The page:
President Diouf’s Last Step

The Ceremonial Office of the Military District of Washington is charged with seeing   that the lectern on the south lawn of the White House is in its proper place when a foreign dignitary such as a king, president or prime minister is formally received by the President of the United States. MDW also positions the ropes that channel the crowds and mark the ground where the ceremony will take place, so the dignitaries know where to sit or stand.

When I was MDW’s Commanding General I was sometimes asked what a king, queen or president talked about as I escorted them through a ceremony? If the ceremony was something like laying a wreath at the Tomb of the Unknowns at Arlington National Cemetery, the conversation might go something like this:

“Mr. President, about three steps ahead of you is a loose flagstone that we discovered during rehearsal this morning. If you step on it, you may fall flat on your face. So move a little more to your right. There … that’s fine. Now turn your head a little to the left so the TV cameras have a good angle on you. Yes, just a little more … good … hold it right there.”

Sometimes the dignitary just wanted to talk. For example, during one state visit, King Juan Carlos of Spain was so impressed with the massed array of our nation’s 50 state flags that he asked me to stop the ceremony so he could properly appreciate them.

One of the most amusing conversations I had was with President Diouf of Senegal at the Tomb of the Unknowns. Diouf, who is just under seven feet tall and speaks little English, insisted on conversing in my almost forgotten French, without an interpreter.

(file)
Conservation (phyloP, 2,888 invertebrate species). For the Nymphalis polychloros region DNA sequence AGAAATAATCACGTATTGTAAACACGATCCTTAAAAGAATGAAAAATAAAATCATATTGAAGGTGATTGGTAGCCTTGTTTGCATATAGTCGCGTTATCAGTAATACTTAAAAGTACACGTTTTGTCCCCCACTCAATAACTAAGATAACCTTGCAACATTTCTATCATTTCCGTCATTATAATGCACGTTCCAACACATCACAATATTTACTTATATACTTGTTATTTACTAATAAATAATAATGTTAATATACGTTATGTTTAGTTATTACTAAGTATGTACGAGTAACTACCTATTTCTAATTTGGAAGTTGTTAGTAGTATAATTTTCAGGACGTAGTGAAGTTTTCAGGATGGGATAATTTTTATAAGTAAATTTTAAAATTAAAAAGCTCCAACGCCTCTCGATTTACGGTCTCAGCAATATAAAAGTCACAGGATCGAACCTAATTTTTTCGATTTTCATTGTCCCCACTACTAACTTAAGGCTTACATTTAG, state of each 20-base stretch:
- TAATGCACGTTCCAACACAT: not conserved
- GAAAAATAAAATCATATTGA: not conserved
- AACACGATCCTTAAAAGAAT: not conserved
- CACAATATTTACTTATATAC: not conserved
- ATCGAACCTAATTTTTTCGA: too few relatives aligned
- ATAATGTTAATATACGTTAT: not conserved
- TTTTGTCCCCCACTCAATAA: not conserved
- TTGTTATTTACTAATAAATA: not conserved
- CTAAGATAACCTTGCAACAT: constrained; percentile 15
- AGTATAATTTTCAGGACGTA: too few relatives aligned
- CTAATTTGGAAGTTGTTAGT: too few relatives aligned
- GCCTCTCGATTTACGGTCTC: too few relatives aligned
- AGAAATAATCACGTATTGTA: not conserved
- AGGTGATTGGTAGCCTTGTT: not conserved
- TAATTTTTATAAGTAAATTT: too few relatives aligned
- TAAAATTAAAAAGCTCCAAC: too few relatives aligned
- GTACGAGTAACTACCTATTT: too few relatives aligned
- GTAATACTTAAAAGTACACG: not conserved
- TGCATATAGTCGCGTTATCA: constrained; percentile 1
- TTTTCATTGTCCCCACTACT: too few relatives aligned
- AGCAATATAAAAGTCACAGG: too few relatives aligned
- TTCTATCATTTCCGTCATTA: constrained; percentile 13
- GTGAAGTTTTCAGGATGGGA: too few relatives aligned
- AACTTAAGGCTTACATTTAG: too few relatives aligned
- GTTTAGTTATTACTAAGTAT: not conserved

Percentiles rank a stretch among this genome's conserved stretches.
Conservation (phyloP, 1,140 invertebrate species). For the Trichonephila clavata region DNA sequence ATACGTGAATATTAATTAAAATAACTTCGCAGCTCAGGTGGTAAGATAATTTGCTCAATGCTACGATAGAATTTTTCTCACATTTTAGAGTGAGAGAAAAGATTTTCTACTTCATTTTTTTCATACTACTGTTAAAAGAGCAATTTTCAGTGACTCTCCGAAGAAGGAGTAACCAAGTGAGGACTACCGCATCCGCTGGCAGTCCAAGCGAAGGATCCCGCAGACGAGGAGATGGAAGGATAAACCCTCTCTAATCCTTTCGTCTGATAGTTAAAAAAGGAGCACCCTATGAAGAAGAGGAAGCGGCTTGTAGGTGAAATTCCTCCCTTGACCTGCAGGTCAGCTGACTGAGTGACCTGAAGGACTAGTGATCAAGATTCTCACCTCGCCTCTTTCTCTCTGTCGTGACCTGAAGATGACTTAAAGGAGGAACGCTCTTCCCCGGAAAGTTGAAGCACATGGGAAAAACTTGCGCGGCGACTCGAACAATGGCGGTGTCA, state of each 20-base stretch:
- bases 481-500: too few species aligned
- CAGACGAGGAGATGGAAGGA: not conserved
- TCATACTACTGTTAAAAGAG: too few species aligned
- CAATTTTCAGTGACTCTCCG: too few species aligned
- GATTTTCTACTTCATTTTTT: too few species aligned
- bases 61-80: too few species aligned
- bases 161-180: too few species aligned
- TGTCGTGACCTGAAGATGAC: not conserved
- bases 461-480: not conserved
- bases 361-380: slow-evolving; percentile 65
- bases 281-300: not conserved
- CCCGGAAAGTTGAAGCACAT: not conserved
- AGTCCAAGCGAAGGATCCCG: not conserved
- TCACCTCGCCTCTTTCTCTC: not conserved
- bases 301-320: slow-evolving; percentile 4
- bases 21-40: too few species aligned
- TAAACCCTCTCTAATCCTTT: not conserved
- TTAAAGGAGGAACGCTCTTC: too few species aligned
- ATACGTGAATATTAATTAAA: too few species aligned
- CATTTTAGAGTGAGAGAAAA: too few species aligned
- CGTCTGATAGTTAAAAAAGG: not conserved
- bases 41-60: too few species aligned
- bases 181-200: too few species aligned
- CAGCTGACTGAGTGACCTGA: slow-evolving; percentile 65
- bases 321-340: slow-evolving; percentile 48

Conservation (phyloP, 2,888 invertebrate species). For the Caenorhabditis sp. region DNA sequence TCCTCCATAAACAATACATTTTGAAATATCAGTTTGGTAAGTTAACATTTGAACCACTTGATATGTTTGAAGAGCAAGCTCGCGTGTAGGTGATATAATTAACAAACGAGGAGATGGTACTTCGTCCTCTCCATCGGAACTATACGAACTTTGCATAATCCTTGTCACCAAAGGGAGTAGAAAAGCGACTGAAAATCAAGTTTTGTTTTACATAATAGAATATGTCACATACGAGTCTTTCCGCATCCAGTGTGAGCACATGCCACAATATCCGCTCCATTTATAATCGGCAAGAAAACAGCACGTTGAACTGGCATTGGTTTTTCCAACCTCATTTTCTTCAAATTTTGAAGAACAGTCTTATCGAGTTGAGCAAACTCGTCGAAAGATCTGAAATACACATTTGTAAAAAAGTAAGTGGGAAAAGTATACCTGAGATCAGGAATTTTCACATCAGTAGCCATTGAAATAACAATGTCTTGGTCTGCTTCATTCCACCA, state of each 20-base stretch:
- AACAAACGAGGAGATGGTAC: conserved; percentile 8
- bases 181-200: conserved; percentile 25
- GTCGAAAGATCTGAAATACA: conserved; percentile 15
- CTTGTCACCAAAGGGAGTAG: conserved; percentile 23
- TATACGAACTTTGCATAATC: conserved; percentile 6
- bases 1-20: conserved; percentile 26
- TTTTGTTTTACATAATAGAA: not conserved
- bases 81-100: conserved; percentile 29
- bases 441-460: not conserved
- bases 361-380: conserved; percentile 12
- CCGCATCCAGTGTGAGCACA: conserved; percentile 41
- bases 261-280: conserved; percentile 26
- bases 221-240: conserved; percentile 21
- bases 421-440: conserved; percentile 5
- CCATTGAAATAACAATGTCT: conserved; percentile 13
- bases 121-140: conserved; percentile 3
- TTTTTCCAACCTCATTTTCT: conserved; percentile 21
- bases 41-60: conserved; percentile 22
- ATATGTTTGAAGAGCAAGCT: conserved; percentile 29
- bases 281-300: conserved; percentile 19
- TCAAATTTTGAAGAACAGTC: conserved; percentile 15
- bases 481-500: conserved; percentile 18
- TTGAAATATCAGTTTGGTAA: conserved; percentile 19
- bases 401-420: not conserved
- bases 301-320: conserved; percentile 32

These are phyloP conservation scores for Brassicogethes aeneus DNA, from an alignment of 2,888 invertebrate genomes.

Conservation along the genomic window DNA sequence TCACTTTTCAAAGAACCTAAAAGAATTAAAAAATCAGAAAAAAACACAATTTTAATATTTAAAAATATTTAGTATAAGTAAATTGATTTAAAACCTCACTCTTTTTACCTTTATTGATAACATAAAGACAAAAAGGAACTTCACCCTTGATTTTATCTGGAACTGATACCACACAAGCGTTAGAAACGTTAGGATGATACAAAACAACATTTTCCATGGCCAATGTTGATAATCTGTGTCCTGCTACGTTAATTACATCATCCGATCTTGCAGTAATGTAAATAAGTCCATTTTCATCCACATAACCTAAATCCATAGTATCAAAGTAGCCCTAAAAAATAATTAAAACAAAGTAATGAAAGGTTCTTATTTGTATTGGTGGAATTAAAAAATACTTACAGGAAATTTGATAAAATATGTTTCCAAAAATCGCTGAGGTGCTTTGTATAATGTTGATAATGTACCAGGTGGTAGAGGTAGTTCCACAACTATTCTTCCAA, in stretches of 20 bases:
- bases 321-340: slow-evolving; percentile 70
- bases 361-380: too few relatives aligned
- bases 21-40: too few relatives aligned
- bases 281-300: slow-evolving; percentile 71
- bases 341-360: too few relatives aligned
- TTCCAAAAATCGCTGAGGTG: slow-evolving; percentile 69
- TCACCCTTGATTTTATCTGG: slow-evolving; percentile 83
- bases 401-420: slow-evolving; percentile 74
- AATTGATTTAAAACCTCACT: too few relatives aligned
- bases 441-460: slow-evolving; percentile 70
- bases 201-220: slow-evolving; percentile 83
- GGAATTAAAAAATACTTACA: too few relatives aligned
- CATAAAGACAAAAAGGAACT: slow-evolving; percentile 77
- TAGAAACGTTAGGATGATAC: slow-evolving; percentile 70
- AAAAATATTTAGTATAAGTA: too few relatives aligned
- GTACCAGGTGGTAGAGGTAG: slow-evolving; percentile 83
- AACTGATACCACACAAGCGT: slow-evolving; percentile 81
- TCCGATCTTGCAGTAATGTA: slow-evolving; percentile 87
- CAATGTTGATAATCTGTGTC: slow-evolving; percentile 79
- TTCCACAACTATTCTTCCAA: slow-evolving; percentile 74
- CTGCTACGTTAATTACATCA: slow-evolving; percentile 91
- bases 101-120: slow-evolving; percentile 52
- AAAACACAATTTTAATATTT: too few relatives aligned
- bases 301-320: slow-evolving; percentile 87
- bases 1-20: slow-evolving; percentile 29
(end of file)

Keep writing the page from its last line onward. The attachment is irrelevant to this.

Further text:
The ceremony took place on the east side of the Tomb which offered a sweeping panoramic view of the city of Washington, directly across the Potomac River. The ceremonial setting was glorious with walls of green trees, manicured grass, flagstone walks, and marble stairs.

That day the sky was a soft, bright blue; fluffy white clouds with no sharp edges had come down wonderfully close to the earth. A gentle breeze stirred the leaves.

We mounted the stairs together… and alone. It was like being in a football stadium with the bleachers full of silent fans and only two people moving about the playing field. At the top of the stairs is a landing too narrow for a normal ceremony and there is always the possibility that the dignitary will make a misstep and come tumbling back down.

As we climbed I cautioned, “Mr. President, when we get to the last step, stop on it. Do not go any further. The landing at the top is quite narrow. You will feel my arm touching your back to remind you not to back up. Remember, when you get to the last step…stop right there, do not step up onto the narrow landing.

Slowly, majestically we continued climbing, our footsteps perfectly synchronized. From his great height President Diouf obliquely glanced down at me and said softly, “My Dear General, thank you so much for your concern for my welfare. However, when you are the President of a Third World country like mine, without notice your government can become quite fragile. So any step could be my last step. On which one of my last steps would you like me to stop?”

I struggled to keep from laughing out loud, “Sir,” I responded, “In this case, I am able to choose your last step for you…I can assure you…it will be well protected and quite safe.”

Unknowingly, I was being prophetic. After the ceremony President Diouf returned to Senegal where he served his country as president with great dignity, competence and elegance for many peaceful years.

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